I don’t have major negative criticisms of the book; however, occasionally I would have made minor stylistic changes. For example, on p. 168, she writes, “Raleigh described in his journal”—it took me a few minutes to piece together who this Raleigh was. I would have added, “Bishop Raleigh” to help the reader place him and his context. On p. 285, she states that Peter was not an “apostate,” using the word in the sense of someone who “actively battles” against a former religion. I don’t think that regular Mormons use “apostate” in this sense—they would consider anyone excommunicated to be an “apostate.” I realize that there are technical definitions of apostate that she is using, but believe that such over-technical definitions are not applicable here. The roots of the Greek word are “away-stand”—to stand away from a group.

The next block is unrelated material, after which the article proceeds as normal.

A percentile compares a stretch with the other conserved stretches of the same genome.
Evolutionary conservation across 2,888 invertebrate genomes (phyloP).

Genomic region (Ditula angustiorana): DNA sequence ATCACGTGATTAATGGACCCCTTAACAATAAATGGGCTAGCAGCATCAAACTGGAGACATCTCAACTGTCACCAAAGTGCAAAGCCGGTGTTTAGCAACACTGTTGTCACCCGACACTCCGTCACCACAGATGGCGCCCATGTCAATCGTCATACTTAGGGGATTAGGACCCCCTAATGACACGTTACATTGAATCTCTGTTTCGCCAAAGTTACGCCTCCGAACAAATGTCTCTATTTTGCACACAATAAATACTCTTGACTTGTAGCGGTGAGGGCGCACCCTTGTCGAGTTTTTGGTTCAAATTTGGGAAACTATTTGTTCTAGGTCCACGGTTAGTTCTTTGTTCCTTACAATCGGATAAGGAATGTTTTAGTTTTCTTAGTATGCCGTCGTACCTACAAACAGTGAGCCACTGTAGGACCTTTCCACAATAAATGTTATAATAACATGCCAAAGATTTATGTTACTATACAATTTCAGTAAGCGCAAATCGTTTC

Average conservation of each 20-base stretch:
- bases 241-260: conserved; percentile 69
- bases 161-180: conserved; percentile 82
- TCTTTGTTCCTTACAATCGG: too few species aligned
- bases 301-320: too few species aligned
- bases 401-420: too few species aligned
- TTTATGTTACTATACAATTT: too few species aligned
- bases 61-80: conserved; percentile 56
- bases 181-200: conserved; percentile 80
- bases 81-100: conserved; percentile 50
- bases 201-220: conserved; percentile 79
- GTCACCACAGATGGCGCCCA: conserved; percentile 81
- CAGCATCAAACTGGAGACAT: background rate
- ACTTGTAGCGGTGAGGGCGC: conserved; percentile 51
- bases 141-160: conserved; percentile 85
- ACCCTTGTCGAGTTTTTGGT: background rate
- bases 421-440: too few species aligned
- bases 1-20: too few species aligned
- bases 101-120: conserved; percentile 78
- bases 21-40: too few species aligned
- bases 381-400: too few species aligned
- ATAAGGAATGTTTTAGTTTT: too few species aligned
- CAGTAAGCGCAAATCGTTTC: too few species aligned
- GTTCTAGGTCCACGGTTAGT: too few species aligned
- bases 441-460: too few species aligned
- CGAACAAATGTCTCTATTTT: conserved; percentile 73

I have a number of other question marks in the margins of my copy of the book, but they’re all very minor, just like these two stylistic issues.

I will now turn to two issues that reading this book caused me to mull over.

Issue 1
While I was attending UCLA, one day I was in the bookstore and saw a book of interviews with Wallace Stegner, and looked through it. I found that there was a whole chapter on Mormons and Mormonism, not surprising given than Stegner had written two books on Mormons, and had grown up partly in Utah. Stegner naturally had positive and insightful things to say about Mormonism and Mormon culture. But one point that he made really struck me, and it was surprising to hear it from a writer so sympathetic to Mormons, concerned violence in pioneer Utah.